In ninth grade I was at a party and Becky Davis put on the twelve-inch single of New Order’s “Everythings Gone Green.” Someone had a spare ticket to hear the Kronos Quartet, and they played something by Conlon Nancarrow. After reading a thing about him in the newspaper I bought a cassette of Frank’s Wild Years by Tom Waits. In college I walked by someone’s dorm room and then stood in the doorway listening to Sound Sun Pleasure by Sun Ra. I bought a used copy of the 6ths’ first album, Wasps Nests, because it looked cool. This violinist I knew made me buy a Scriabin symphony and I honestly thought there was something wrong with the volume knob at home. Morton Feldman, Piano and String Quartet, when I lived in New York, I don’t remember why. Now this thing, this marvel of a thing.
It’s not the regular musical epiphany—the first time you hear Johnny Cash, say, or Purple Rain. I’m talking about hitting the tip of an iceberg, when you hear music you didn’t know you could hear, a new genre or a combination you hadn’t dreamed of, and when your ears bonk into it, it’s not enough just to get the album. You want everything like it. I spent all my summer job money on New Order imports. I dove into Nancarrow—boy, his pieces for player piano will take your head apart— because it hadn’t hit me until that show that you could like difficult music not as a pose or an intellectual exercise, but because it rocked ten times harder than the Stones. The gypsy blues carnival of Waits was an idea I never would have dreamed up, or the noncerebral naïveté of Sun Ra’s clatter, or the way Stephin Merritt made couplets, or the way Scriabin’s drama never, never lets up or Feldman’s never begins. These were all brand-new things to me, detached from anything else I’d heard previously. They led me down a million paths, from the pile of Sun Ra albums I own—more than any other artist— to playing on the second 6ths record, to writing thirteen children’s books with the Scriabin cranked. But the real magic of this thing is that the path’s a sort of Möbius strip. I never thought of music like this, but the new thing about it is that it doesn’t go anywhere. It’s already arrived.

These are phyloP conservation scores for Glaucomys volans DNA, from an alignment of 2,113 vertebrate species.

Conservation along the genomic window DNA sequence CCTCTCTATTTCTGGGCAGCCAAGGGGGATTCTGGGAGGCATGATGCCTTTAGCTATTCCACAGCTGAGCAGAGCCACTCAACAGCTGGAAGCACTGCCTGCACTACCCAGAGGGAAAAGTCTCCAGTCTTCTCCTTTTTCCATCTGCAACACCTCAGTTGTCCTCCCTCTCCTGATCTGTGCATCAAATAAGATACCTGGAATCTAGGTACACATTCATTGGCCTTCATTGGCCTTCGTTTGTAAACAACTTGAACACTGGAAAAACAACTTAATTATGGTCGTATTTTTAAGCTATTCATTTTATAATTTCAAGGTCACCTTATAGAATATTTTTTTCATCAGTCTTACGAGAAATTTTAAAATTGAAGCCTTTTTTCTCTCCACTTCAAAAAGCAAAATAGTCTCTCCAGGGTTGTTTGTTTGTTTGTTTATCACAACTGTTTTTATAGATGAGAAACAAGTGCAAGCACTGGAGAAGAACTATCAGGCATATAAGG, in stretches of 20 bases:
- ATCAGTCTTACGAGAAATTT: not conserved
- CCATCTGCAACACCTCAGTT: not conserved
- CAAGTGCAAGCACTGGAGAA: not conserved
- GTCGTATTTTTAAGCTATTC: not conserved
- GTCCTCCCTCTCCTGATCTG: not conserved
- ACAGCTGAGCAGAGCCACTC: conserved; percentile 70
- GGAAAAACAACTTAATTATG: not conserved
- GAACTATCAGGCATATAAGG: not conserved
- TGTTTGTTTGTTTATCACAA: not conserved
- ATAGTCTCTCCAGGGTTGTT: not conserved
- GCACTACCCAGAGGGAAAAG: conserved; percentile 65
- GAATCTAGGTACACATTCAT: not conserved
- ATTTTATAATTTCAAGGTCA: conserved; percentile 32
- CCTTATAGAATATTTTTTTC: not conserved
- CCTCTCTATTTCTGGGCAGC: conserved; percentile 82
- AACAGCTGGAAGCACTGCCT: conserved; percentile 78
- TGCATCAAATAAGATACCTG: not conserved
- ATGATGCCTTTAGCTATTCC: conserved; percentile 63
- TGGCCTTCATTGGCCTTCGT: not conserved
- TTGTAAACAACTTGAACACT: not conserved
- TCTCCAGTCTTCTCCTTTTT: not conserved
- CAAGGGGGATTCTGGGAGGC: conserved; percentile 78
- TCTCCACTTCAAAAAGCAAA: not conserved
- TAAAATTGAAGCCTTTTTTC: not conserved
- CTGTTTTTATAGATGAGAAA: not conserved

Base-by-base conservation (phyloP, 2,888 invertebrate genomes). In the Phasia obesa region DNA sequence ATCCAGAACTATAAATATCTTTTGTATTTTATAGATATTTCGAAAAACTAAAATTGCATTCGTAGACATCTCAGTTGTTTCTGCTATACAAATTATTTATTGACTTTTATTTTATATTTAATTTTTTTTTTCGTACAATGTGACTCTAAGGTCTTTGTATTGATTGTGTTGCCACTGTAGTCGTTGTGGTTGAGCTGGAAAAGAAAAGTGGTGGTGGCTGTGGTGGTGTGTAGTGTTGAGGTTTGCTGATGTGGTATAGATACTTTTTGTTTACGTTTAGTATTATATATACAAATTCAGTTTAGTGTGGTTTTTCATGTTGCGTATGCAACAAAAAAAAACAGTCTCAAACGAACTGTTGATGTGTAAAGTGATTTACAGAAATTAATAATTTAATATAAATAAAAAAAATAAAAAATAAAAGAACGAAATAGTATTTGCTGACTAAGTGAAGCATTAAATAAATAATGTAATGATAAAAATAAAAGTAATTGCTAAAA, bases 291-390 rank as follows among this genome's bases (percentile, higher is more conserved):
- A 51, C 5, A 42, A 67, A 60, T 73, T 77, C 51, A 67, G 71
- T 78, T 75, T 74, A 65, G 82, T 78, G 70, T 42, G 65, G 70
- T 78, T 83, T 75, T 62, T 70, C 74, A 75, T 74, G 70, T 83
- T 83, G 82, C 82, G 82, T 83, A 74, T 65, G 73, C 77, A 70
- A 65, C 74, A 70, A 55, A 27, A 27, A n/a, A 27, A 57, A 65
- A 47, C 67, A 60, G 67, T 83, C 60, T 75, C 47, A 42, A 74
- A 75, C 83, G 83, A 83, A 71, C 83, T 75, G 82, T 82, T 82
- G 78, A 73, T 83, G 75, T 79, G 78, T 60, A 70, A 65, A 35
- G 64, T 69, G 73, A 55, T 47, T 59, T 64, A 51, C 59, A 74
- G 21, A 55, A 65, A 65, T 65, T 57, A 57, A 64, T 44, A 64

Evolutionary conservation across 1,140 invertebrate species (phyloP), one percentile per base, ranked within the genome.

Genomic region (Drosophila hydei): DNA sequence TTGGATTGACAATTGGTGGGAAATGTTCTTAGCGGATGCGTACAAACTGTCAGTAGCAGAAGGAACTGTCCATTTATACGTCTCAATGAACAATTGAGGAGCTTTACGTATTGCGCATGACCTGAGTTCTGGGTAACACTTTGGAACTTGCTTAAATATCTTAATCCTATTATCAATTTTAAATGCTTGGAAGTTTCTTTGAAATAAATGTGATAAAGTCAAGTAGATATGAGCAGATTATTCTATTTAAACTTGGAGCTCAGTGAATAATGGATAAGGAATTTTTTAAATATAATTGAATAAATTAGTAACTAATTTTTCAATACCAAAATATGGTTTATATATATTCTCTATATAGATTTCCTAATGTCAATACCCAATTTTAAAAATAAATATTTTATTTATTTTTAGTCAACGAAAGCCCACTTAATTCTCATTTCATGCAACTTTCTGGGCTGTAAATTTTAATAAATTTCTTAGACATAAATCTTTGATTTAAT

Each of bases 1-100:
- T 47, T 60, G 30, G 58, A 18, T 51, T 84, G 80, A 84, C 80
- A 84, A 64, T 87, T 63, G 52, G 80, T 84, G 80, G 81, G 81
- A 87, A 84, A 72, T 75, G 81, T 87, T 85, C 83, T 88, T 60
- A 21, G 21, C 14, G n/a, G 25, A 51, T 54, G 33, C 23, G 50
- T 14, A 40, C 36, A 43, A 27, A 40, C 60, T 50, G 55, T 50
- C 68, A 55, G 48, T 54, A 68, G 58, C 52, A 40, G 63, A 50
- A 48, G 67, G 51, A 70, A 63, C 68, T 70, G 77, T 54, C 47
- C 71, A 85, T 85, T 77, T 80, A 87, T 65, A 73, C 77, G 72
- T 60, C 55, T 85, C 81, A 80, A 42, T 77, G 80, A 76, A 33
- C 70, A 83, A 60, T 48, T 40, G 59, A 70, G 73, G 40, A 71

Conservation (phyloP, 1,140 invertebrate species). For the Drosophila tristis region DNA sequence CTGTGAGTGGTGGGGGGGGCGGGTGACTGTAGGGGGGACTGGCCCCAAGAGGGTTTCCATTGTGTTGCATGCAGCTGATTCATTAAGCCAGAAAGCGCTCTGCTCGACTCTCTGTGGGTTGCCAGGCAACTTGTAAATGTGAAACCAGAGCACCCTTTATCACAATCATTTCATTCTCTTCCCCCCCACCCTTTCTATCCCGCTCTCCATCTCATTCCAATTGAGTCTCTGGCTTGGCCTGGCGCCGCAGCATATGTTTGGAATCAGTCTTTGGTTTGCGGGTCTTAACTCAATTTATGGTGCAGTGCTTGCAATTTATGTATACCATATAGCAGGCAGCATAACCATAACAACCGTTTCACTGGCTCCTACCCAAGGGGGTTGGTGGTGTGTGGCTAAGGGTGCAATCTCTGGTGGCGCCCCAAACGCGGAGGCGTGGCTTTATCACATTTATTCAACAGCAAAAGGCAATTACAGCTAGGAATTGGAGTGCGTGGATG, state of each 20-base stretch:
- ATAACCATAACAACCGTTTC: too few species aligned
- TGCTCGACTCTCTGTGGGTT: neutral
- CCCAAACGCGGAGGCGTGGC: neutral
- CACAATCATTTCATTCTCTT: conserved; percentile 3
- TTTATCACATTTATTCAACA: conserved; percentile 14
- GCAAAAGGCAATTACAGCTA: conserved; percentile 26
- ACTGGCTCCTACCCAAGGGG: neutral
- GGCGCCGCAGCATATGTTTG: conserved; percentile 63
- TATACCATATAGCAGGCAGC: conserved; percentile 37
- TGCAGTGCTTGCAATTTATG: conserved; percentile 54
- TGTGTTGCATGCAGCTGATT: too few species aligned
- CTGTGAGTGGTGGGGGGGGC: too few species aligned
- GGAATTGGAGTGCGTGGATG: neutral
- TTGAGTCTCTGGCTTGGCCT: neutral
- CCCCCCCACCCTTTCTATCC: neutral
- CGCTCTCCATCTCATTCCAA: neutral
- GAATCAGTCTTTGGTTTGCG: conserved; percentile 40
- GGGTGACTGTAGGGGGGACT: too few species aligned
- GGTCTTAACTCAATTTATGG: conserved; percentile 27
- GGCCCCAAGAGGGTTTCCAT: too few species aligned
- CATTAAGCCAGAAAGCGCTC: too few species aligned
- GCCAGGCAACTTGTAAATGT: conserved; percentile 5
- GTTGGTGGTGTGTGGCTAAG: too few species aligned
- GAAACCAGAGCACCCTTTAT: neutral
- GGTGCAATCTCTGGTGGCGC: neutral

I’m trying to say what it’s like before I tell you what it is, because when I first heard about it I thought it sounded dumb, and only when I read several interviews with musicians who said they were having trouble working because of the way it made them think, that I bought one and set it up. It’s the size of a deck of cards. It comes in six colors and you don’t get to choose. It looks like a slightly campy crappy Chinatown transistor radio. There’s a jack for headphones, which I don’t recommend, and a hole where you can plug it in instead of using the cheapie AA batteries that come with it. There’s an on-off volume knob, and on the side is a little toggle switch. It makes nine different looped sounds, which change when you toggle.You take it out of the loopy packaging, set it up, and put it on.
For the first five minutes it feels maybe like ambient music, although the crappy speaker gives it a ham radio air that Brian Eno never dreamed of. (He bought a bunch.) It was designed by avant-garde sound artists who outsourced the production to a factory, so it’s high art and low product, headily conceptual and easily tangible. After five minutes the sound becomes something else—like an installation, some have said, but it’s more cozy and rickety than arty. It’s music, self-contained. It works in a way I haven’t heard music work—and it makes me work in a different way, too, with a relaxation and a focus that sounds utterly Californian to describe but feels just like a regular, good morning that’s ordinary but all too rare— just the right amount of sleep, just the right amount of coffee. Listening to it was an iceberg moment for me— I wanted everything like it—but there’s nothing like it, and I already had it, bright orange on my desk.When I turn it off and put on an album the music sounds fussy. I don’t know anything about Buddhism but it strikes me that the name is appropriate.